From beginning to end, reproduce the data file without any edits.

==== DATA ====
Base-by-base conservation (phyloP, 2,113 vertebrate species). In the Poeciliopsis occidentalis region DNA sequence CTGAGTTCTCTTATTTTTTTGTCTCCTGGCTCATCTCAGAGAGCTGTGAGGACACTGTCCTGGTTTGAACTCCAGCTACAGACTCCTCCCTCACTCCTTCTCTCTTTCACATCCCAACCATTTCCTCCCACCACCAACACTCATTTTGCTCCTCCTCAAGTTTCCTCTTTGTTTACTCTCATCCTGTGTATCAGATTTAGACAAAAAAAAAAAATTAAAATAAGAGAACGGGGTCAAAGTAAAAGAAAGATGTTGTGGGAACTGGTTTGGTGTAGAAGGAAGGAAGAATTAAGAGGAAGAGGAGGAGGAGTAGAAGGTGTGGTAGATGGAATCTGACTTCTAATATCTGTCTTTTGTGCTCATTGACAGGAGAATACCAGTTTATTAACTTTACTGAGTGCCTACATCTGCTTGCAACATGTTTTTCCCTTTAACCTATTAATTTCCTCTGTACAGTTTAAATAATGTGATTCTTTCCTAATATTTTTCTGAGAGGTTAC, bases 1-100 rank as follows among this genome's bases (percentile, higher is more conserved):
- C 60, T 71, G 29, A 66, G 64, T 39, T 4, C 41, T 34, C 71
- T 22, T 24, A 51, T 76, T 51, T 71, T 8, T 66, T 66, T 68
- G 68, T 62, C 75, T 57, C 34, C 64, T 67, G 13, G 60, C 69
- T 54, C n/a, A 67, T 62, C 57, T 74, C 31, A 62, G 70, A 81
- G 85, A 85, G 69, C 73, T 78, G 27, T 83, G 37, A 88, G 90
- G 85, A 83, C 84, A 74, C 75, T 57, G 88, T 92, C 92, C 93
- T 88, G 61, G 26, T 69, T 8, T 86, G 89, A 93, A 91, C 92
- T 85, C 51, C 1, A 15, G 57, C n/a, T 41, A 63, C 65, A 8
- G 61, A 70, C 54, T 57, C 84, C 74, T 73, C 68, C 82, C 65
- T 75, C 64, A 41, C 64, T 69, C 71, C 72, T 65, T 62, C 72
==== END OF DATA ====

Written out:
Base-by-base conservation (phyloP, 2,113 vertebrate species). In the Poeciliopsis occidentalis region DNA sequence CTGAGTTCTCTTATTTTTTTGTCTCCTGGCTCATCTCAGAGAGCTGTGAGGACACTGTCCTGGTTTGAACTCCAGCTACAGACTCCTCCCTCACTCCTTCTCTCTTTCACATCCCAACCATTTCCTCCCACCACCAACACTCATTTTGCTCCTCCTCAAGTTTCCTCTTTGTTTACTCTCATCCTGTGTATCAGATTTAGACAAAAAAAAAAAATTAAAATAAGAGAACGGGGTCAAAGTAAAAGAAAGATGTTGTGGGAACTGGTTTGGTGTAGAAGGAAGGAAGAATTAAGAGGAAGAGGAGGAGGAGTAGAAGGTGTGGTAGATGGAATCTGACTTCTAATATCTGTCTTTTGTGCTCATTGACAGGAGAATACCAGTTTATTAACTTTACTGAGTGCCTACATCTGCTTGCAACATGTTTTTCCCTTTAACCTATTAATTTCCTCTGTACAGTTTAAATAATGTGATTCTTTCCTAATATTTTTCTGAGAGGTTAC, bases 1-100 rank as follows among this genome's bases (percentile, higher is more conserved):
- C 60, T 71, G 29, A 66, G 64, T 39, T 4, C 41, T 34, C 71
- T 22, T 24, A 51, T 76, T 51, T 71, T 8, T 66, T 66, T 68
- G 68, T 62, C 75, T 57, C 34, C 64, T 67, G 13, G 60, C 69
- T 54, C n/a, A 67, T 62, C 57, T 74, C 31, A 62, G 70, A 81
- G 85, A 85, G 69, C 73, T 78, G 27, T 83, G 37, A 88, G 90
- G 85, A 83, C 84, A 74, C 75, T 57, G 88, T 92, C 92, C 93
- T 88, G 61, G 26, T 69, T 8, T 86, G 89, A 93, A 91, C 92
- T 85, C 51, C 1, A 15, G 57, C n/a, T 41, A 63, C 65, A 8
- G 61, A 70, C 54, T 57, C 84, C 74, T 73, C 68, C 82, C 65
- T 75, C 64, A 41, C 64, T 69, C 71, C 72, T 65, T 62, C 72